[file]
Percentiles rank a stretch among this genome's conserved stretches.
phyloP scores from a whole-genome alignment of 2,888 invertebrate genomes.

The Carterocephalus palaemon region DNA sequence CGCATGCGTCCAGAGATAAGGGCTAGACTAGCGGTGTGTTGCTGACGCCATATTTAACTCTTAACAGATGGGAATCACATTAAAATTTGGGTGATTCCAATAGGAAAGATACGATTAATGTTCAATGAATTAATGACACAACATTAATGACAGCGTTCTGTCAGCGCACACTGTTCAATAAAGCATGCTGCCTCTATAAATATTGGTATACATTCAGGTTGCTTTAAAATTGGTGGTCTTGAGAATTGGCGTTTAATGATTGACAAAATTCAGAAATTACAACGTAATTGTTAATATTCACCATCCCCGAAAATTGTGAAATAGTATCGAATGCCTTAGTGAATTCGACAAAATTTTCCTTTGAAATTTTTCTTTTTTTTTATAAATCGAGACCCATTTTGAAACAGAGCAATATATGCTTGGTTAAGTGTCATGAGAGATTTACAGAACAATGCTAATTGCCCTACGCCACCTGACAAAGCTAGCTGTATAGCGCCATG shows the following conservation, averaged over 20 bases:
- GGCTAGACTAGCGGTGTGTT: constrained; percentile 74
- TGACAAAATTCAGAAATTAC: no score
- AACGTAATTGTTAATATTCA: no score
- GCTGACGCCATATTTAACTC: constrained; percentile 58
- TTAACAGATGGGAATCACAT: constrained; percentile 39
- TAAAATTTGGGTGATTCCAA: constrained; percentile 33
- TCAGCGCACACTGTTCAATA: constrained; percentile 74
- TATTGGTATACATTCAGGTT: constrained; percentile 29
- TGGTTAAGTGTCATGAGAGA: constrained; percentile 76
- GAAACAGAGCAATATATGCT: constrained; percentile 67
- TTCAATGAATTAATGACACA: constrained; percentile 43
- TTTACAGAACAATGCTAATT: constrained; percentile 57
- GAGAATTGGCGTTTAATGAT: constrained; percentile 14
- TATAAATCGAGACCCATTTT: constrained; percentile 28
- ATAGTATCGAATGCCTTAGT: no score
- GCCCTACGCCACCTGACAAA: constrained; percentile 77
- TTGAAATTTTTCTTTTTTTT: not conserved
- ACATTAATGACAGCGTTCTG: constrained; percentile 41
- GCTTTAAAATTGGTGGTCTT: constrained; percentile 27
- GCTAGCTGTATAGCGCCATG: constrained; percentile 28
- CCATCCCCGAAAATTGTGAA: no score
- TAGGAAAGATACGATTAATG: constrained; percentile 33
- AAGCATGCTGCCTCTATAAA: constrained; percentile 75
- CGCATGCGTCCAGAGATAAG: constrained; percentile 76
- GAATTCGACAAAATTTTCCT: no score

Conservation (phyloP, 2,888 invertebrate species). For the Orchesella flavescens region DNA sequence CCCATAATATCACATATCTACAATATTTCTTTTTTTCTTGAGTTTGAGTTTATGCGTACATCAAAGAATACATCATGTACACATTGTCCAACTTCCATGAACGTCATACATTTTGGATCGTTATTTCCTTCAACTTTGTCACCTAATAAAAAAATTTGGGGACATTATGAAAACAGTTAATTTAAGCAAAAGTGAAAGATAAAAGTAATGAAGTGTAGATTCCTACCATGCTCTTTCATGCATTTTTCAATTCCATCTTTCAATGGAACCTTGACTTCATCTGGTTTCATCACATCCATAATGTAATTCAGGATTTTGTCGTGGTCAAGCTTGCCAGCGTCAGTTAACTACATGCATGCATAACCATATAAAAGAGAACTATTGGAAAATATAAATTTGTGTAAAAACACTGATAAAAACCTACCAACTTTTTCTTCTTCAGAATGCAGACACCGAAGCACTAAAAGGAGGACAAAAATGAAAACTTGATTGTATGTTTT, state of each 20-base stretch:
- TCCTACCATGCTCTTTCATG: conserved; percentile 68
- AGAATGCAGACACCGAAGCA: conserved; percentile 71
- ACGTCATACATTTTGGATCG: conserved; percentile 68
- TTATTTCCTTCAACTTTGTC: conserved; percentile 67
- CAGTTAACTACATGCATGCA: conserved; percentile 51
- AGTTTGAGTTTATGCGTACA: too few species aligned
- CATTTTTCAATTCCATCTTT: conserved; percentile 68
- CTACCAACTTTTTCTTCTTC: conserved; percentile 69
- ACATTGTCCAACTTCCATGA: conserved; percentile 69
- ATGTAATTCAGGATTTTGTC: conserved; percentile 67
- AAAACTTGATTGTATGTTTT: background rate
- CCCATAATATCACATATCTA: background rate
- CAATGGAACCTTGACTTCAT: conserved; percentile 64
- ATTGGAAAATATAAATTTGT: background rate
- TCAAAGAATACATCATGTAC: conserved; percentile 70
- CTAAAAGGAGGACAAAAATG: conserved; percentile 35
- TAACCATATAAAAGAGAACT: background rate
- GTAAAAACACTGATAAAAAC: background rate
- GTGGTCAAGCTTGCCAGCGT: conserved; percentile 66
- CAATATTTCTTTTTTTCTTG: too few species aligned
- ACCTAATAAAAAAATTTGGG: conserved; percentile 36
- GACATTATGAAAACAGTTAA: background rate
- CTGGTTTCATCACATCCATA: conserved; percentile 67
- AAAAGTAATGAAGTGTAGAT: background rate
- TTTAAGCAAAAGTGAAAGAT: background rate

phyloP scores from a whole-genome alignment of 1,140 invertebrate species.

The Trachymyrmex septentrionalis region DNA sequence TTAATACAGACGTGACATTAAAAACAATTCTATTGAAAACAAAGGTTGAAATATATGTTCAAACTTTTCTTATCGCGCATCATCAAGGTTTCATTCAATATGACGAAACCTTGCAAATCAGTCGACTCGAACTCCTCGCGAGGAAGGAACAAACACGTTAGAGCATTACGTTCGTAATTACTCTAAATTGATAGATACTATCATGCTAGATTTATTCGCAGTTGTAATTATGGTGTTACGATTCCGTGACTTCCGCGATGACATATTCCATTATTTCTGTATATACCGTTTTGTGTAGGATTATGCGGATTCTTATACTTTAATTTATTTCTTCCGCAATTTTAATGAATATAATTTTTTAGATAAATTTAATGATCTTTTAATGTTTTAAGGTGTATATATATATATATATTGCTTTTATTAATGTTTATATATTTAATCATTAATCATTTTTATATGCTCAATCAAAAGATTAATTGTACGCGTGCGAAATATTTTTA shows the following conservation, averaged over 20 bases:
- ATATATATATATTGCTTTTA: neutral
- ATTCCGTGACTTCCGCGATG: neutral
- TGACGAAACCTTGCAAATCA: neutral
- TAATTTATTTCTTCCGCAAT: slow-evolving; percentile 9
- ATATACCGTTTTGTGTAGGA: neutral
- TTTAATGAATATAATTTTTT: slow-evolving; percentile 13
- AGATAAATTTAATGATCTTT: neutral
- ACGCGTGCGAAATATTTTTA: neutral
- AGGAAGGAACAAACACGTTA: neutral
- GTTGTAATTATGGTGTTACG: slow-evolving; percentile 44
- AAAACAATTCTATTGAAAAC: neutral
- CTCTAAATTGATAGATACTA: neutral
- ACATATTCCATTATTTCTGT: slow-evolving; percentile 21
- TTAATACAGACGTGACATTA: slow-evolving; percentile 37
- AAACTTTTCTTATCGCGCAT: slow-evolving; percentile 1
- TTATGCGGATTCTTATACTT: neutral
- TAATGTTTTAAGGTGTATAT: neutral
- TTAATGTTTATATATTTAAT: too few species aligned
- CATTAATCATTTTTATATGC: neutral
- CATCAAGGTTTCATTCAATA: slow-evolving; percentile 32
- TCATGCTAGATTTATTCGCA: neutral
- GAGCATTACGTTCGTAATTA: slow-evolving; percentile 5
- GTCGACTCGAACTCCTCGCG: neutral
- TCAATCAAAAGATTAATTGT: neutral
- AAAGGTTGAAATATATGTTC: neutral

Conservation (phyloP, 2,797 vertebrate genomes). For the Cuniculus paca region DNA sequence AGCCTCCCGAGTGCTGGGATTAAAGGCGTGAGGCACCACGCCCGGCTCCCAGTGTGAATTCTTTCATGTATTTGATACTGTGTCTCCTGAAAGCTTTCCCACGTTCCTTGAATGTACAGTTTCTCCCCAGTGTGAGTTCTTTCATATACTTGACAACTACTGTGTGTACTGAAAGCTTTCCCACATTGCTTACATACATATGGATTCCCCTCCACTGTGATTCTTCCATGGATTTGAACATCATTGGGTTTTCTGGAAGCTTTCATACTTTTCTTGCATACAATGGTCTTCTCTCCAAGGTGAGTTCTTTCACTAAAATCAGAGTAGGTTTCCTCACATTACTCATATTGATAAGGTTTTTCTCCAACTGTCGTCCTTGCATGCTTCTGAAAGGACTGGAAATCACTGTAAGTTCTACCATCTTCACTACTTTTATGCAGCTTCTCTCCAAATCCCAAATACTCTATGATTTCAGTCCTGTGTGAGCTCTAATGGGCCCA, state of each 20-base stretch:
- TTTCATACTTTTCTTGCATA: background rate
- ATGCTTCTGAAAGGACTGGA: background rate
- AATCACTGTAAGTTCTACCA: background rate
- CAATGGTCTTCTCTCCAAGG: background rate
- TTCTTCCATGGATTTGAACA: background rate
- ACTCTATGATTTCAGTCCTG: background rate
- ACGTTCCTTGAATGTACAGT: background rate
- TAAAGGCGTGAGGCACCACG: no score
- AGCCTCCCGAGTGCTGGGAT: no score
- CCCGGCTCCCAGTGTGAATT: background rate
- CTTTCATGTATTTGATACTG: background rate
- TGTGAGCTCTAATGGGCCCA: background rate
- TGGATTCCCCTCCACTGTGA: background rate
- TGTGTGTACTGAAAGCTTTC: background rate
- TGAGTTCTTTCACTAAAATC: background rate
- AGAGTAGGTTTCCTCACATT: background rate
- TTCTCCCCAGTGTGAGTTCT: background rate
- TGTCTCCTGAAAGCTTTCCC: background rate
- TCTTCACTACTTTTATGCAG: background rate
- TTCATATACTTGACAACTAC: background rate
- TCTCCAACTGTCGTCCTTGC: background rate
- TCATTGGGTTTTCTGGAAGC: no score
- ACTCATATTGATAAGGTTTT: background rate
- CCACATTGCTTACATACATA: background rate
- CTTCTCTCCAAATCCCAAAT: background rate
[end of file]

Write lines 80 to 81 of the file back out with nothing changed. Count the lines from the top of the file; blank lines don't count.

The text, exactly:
- TCAATCAAAAGATTAATTGT: neutral
- AAAGGTTGAAATATATGTTC: neutral